Ghosts do not seem to be objective phenomena

  1. Ghosts, if they are real, do not seem to emit or reflect light in the visual spectrum.

    1. There’s no good reason to suspect that people who claim to see ghosts are detecting light with their eyes from anything other than the visual spectrum.
    2. Security cameras and cell phones pick up approximately the same spectrum of light as our eyes (the visible spectrum) and they are roughly as sensitive.
    3. If ghosts were an objective phenomena emitting or reflecting light from the visible spectrum, then countless cell phone videos would have been made and countless numbers of security camera footage would indicate their objective existence.
    4. We can conclude that ghosts are not light-emitting/reflecting visual phenomena.
  2. If people are detecting ghosts or spirits but not through the visual spectrum, in what manner are they detecting them? Our understanding of visual perception at this point is essentially exhaustive: we understand exactly the process that rod and cone cells are excited, and we understand exhaustively the photoreceptor cells that make up the light/color detection in our eyes (you can find a cadavar, grab a microscope and verify this yourself), so in what other fashion would genuine visual stimulu operate?

  3. A number of prizes have been offered for any kind of objective demonstration of the existence of paranormal ability or phenomena (including ghosts). None of these prizes have ever been claimed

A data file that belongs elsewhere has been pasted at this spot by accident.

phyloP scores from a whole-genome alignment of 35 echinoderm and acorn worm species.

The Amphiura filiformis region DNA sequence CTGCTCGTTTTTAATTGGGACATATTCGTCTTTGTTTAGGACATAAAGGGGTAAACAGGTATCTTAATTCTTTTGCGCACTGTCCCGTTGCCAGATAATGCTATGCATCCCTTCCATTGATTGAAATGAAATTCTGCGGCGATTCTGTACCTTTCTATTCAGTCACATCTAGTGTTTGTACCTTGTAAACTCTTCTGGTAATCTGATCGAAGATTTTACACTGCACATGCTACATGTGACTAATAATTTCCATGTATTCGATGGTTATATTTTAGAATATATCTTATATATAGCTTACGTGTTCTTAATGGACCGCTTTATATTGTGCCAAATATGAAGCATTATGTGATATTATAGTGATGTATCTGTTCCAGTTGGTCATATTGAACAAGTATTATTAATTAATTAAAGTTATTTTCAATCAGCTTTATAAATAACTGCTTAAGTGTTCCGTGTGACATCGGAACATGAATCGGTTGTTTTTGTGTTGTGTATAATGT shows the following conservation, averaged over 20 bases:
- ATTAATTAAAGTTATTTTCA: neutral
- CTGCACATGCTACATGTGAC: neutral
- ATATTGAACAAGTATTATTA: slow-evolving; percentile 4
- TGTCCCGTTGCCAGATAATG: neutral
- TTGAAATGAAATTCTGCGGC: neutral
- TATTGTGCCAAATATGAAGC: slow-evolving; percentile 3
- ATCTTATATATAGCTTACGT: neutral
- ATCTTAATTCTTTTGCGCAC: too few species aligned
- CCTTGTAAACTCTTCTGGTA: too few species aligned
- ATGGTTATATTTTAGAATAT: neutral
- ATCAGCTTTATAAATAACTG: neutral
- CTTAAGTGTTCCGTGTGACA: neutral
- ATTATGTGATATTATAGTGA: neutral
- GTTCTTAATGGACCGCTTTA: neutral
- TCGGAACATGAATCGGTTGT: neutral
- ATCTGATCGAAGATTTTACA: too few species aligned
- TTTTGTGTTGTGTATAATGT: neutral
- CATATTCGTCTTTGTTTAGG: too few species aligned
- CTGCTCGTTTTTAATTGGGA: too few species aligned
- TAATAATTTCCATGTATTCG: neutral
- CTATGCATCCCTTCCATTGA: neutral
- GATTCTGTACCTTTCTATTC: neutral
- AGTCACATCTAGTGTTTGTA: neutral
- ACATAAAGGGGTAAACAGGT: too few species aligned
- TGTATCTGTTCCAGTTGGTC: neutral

Ghosts have been repeatedly demonstrated to be subjective phenomena

  1. We know that some people experience visual hallucinations, and we can closely associate visual hallucination with some kinds of medical disorders (e.g. Parkinson’s disease and schizophrenia). Those with Charles Bonnet Syndrome–a genetically inherited condition—experience all kinds of visual hallucinations which we can verify are not objective. source.

  2. We know that our minds fill in the gaps in the dark, particularly as we are going to sleep and waking.

  3. We know that a person’s belief about the existence of spirits strongly modulates their experience “seeing” spirits. A great example of this is Derren Brown’s experiment where he puts various people in a crypt under an old church in the dark for 15 minutes. The people who believe in spirits were freaked out and reported “seeing” various spirits. Those who genuinely didn’t believe in spirits didn’t report any phenomena. In general, it has been demonstrated that we are suggestible to various spiritual phenomena (suggestibility and personality traits can explain spiritual hallucination).

For these reasons, we can have some confidence that ghosts are not an objective phenomenon.

See also